A United Boeing 757 faced a small fire while on the ground in Boston’s Logan International Airport. The fire occurred in the tail area in the Axillary Power Unit (APU) due to unknown causes. Emergency services quickly put out the flames and no one was injured. Let’s find out more.
According to Boston25 News, a fire broke out in the tail of a United Airlines aircraft while it was parked at the gate on Tuesday, 16th November. The incident occurred due to a section of the APU erupting in flames, leaving part of the tail section on fire. Since this occurred at the airport, emergency services quickly reached the scene and put out the fire before it could pose a further threat to the plane or those nearby.
Notably, it’s unclear what caused the fire in the APU. United has confirmed that there were no passengers or cabin crew onboard at the time, meaning the plane might be empty of undergoing some maintenance. For now, the aircraft has been grounded pending further checks and repairs.
22 years old United Airlines Boeing 757-200 aircraft (N13138) encountered a fire eruption in it's APU (Auxiliary power unit) , while parked at Boston-Logan International Airport (KBOS) on Tuesday.
— FL360aero (@fl360aero) November 16, 2021
In a statement about the incident, a United spokesperson said,
“A 737 [read 757] aircraft experienced a mechanical issue while parked at a gate at Boston Logan International Airport. There were no customers or crew onboard at the time. The aircraft has been removed from service while our maintenance crews evaluate it. We are making alternate arrangements for our customers traveling from Boston to San Francisco on United 477.”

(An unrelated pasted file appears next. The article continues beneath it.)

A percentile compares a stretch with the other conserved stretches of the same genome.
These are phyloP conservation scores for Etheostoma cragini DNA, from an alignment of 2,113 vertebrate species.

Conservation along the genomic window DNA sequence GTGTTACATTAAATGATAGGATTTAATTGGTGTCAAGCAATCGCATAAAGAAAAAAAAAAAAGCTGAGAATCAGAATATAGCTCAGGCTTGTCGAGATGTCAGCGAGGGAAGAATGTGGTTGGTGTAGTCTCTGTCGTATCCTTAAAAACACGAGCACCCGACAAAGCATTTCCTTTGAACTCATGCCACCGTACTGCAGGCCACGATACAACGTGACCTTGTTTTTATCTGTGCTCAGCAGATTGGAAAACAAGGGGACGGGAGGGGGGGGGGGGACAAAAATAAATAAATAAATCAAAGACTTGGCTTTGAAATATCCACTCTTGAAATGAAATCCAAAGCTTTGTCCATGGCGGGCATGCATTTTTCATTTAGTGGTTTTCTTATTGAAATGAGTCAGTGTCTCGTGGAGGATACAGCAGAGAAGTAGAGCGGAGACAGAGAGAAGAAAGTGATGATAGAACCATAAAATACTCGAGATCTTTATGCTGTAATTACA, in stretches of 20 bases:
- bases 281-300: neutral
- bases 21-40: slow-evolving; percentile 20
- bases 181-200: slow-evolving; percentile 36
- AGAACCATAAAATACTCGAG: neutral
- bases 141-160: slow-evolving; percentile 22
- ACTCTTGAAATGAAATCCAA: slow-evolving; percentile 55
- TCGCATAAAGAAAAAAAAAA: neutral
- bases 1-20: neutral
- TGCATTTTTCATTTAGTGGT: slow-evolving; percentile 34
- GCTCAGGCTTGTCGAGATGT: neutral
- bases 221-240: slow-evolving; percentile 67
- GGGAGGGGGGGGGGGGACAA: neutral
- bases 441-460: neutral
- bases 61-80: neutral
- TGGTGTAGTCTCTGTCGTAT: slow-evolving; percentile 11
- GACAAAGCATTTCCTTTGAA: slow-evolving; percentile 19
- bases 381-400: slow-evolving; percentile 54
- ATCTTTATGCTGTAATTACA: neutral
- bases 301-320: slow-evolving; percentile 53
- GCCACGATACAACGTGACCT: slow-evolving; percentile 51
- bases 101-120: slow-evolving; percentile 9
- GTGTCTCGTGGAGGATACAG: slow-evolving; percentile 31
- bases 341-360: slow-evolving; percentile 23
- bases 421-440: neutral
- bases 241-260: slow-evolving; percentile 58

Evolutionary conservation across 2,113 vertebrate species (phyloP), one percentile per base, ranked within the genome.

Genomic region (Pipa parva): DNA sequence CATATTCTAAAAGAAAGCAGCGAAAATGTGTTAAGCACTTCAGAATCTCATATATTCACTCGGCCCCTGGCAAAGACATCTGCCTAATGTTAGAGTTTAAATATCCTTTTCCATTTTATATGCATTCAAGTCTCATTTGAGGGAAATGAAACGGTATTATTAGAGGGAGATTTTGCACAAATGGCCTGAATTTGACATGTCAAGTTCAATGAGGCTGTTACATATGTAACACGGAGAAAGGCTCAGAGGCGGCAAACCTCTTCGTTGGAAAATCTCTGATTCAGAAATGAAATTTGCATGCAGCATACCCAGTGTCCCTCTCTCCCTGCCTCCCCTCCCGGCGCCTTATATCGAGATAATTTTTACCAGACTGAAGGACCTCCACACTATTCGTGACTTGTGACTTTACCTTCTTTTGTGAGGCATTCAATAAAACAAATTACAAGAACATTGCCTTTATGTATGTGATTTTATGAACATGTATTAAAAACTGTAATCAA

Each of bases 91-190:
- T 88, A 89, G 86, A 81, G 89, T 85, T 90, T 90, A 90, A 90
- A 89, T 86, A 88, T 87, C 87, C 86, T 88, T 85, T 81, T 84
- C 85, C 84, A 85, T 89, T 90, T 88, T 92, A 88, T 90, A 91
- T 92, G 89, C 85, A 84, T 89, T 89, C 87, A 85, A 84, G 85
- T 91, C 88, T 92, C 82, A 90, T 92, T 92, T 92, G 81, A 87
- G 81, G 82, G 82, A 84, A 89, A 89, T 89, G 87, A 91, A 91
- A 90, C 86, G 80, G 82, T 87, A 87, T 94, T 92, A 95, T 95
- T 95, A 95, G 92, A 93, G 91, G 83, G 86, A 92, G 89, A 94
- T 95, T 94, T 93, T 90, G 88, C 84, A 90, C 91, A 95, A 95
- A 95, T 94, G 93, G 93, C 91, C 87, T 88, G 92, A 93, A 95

The plane involved in Tuesday’s incident is one of United’s aging Boeing 757-200s. This one was registered N13138, first delivered to Continental Airlines in December 1999 and eventually going to United in 2010, according to Planespotters.net. The aircraft features 169 seats, with 16 in business/domestic first class and 153 in standard economy.
The plane was set to fly to San Francisco as UA477 at 11:30 AM local time on Tuesday. However, the incident meant the flight was canceled, and all passengers were rebooked onto the next available service or the next day’s flight.
Luckily for United, the airline has no shortage of replacement 757-200s. The carrier is sitting on roughly 20 parked jets, which means if N13138 takes a long time to repair, there are enough planes to take over.
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While the 752s are undoubtedly an essential part of United’s operations, the type is fading away. In September, the aircraft only accounted for 1.2% of flights and served on 33 routes, far from its glory days. These days, the plane is a stopgap for United until its 737 MAX 10s and A321neos begin arriving, which can fly similar routes.
There remain three main hubs for the 757-200 today, Newark, San Francisco, and Chicago. The type can be seen flying to Hawaii and Denver domestically and Keflavik, Iceland, internationally. For now, United won’t be missing the 757-200 too much while it remains out of service.
What do you think about United’s 757-200 fleet? Let us know in the comments!